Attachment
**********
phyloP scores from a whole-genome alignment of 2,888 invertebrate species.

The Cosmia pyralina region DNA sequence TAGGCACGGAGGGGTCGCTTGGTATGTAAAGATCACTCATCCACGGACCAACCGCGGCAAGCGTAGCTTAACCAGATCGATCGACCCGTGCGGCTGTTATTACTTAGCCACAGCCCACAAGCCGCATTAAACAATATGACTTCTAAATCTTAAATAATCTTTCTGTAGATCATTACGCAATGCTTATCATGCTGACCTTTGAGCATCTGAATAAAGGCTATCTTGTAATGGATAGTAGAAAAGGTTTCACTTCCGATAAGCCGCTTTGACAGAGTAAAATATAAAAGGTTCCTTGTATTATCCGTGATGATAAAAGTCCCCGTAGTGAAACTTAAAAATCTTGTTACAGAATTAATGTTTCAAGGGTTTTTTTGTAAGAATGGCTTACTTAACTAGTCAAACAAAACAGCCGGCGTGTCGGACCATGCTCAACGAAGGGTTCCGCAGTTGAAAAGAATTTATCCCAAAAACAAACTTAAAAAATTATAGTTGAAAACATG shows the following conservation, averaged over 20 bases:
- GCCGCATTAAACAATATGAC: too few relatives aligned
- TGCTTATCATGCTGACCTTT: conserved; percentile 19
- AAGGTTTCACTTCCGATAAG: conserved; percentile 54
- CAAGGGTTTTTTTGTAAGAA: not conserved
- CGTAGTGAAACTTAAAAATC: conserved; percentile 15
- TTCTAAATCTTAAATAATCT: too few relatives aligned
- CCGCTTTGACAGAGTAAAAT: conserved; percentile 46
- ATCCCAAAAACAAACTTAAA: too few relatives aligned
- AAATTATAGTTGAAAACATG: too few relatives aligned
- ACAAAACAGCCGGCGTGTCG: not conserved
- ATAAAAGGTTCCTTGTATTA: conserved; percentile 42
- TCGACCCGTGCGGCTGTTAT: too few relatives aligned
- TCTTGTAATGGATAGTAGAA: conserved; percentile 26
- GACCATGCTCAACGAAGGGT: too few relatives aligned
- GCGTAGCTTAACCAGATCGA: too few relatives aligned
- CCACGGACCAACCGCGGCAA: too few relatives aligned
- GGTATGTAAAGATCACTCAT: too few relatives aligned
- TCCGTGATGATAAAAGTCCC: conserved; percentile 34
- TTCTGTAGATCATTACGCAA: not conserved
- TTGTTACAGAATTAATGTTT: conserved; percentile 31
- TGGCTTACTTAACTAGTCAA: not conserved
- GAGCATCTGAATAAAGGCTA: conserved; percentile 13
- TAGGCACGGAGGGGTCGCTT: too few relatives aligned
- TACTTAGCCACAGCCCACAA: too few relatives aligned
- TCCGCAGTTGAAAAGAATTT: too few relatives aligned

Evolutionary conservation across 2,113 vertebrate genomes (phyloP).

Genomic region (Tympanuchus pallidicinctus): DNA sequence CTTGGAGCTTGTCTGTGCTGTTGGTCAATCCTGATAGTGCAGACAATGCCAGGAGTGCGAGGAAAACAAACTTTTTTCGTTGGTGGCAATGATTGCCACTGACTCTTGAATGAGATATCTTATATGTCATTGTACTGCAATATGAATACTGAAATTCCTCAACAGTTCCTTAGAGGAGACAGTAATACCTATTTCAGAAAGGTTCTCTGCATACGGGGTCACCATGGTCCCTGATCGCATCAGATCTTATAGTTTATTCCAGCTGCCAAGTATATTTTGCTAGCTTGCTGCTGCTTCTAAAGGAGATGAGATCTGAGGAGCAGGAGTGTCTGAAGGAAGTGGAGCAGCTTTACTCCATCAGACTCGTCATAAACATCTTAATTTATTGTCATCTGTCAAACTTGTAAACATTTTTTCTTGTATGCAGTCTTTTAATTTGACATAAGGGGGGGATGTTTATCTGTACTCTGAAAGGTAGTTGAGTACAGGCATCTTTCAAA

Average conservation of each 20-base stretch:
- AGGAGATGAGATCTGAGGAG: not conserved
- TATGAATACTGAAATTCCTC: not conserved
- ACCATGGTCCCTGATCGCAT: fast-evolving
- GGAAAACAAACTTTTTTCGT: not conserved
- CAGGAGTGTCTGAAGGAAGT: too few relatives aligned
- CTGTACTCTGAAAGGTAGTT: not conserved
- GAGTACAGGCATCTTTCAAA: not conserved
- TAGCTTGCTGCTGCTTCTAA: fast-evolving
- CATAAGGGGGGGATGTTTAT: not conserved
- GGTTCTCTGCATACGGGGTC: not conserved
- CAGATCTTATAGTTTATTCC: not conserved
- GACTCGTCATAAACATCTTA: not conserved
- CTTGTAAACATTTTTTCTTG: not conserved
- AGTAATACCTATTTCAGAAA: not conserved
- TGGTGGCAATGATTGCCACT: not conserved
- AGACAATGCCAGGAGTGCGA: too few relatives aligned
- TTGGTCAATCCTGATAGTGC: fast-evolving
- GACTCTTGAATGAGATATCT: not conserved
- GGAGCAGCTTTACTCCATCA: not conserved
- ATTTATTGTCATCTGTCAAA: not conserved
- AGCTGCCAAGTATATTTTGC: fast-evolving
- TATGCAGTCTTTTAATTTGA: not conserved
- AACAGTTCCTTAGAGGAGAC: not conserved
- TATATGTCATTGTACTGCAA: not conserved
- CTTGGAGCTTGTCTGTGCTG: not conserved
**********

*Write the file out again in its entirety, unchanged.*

phyloP scores from a whole-genome alignment of 2,888 invertebrate species.

The Cosmia pyralina region DNA sequence TAGGCACGGAGGGGTCGCTTGGTATGTAAAGATCACTCATCCACGGACCAACCGCGGCAAGCGTAGCTTAACCAGATCGATCGACCCGTGCGGCTGTTATTACTTAGCCACAGCCCACAAGCCGCATTAAACAATATGACTTCTAAATCTTAAATAATCTTTCTGTAGATCATTACGCAATGCTTATCATGCTGACCTTTGAGCATCTGAATAAAGGCTATCTTGTAATGGATAGTAGAAAAGGTTTCACTTCCGATAAGCCGCTTTGACAGAGTAAAATATAAAAGGTTCCTTGTATTATCCGTGATGATAAAAGTCCCCGTAGTGAAACTTAAAAATCTTGTTACAGAATTAATGTTTCAAGGGTTTTTTTGTAAGAATGGCTTACTTAACTAGTCAAACAAAACAGCCGGCGTGTCGGACCATGCTCAACGAAGGGTTCCGCAGTTGAAAAGAATTTATCCCAAAAACAAACTTAAAAAATTATAGTTGAAAACATG shows the following conservation, averaged over 20 bases:
- GCCGCATTAAACAATATGAC: too few relatives aligned
- TGCTTATCATGCTGACCTTT: conserved; percentile 19
- AAGGTTTCACTTCCGATAAG: conserved; percentile 54
- CAAGGGTTTTTTTGTAAGAA: not conserved
- CGTAGTGAAACTTAAAAATC: conserved; percentile 15
- TTCTAAATCTTAAATAATCT: too few relatives aligned
- CCGCTTTGACAGAGTAAAAT: conserved; percentile 46
- ATCCCAAAAACAAACTTAAA: too few relatives aligned
- AAATTATAGTTGAAAACATG: too few relatives aligned
- ACAAAACAGCCGGCGTGTCG: not conserved
- ATAAAAGGTTCCTTGTATTA: conserved; percentile 42
- TCGACCCGTGCGGCTGTTAT: too few relatives aligned
- TCTTGTAATGGATAGTAGAA: conserved; percentile 26
- GACCATGCTCAACGAAGGGT: too few relatives aligned
- GCGTAGCTTAACCAGATCGA: too few relatives aligned
- CCACGGACCAACCGCGGCAA: too few relatives aligned
- GGTATGTAAAGATCACTCAT: too few relatives aligned
- TCCGTGATGATAAAAGTCCC: conserved; percentile 34
- TTCTGTAGATCATTACGCAA: not conserved
- TTGTTACAGAATTAATGTTT: conserved; percentile 31
- TGGCTTACTTAACTAGTCAA: not conserved
- GAGCATCTGAATAAAGGCTA: conserved; percentile 13
- TAGGCACGGAGGGGTCGCTT: too few relatives aligned
- TACTTAGCCACAGCCCACAA: too few relatives aligned
- TCCGCAGTTGAAAAGAATTT: too few relatives aligned

Evolutionary conservation across 2,113 vertebrate genomes (phyloP).

Genomic region (Tympanuchus pallidicinctus): DNA sequence CTTGGAGCTTGTCTGTGCTGTTGGTCAATCCTGATAGTGCAGACAATGCCAGGAGTGCGAGGAAAACAAACTTTTTTCGTTGGTGGCAATGATTGCCACTGACTCTTGAATGAGATATCTTATATGTCATTGTACTGCAATATGAATACTGAAATTCCTCAACAGTTCCTTAGAGGAGACAGTAATACCTATTTCAGAAAGGTTCTCTGCATACGGGGTCACCATGGTCCCTGATCGCATCAGATCTTATAGTTTATTCCAGCTGCCAAGTATATTTTGCTAGCTTGCTGCTGCTTCTAAAGGAGATGAGATCTGAGGAGCAGGAGTGTCTGAAGGAAGTGGAGCAGCTTTACTCCATCAGACTCGTCATAAACATCTTAATTTATTGTCATCTGTCAAACTTGTAAACATTTTTTCTTGTATGCAGTCTTTTAATTTGACATAAGGGGGGGATGTTTATCTGTACTCTGAAAGGTAGTTGAGTACAGGCATCTTTCAAA

Average conservation of each 20-base stretch:
- AGGAGATGAGATCTGAGGAG: not conserved
- TATGAATACTGAAATTCCTC: not conserved
- ACCATGGTCCCTGATCGCAT: fast-evolving
- GGAAAACAAACTTTTTTCGT: not conserved
- CAGGAGTGTCTGAAGGAAGT: too few relatives aligned
- CTGTACTCTGAAAGGTAGTT: not conserved
- GAGTACAGGCATCTTTCAAA: not conserved
- TAGCTTGCTGCTGCTTCTAA: fast-evolving
- CATAAGGGGGGGATGTTTAT: not conserved
- GGTTCTCTGCATACGGGGTC: not conserved
- CAGATCTTATAGTTTATTCC: not conserved
- GACTCGTCATAAACATCTTA: not conserved
- CTTGTAAACATTTTTTCTTG: not conserved
- AGTAATACCTATTTCAGAAA: not conserved
- TGGTGGCAATGATTGCCACT: not conserved
- AGACAATGCCAGGAGTGCGA: too few relatives aligned
- TTGGTCAATCCTGATAGTGC: fast-evolving
- GACTCTTGAATGAGATATCT: not conserved
- GGAGCAGCTTTACTCCATCA: not conserved
- ATTTATTGTCATCTGTCAAA: not conserved
- AGCTGCCAAGTATATTTTGC: fast-evolving
- TATGCAGTCTTTTAATTTGA: not conserved
- AACAGTTCCTTAGAGGAGAC: not conserved
- TATATGTCATTGTACTGCAA: not conserved
- CTTGGAGCTTGTCTGTGCTG: not conserved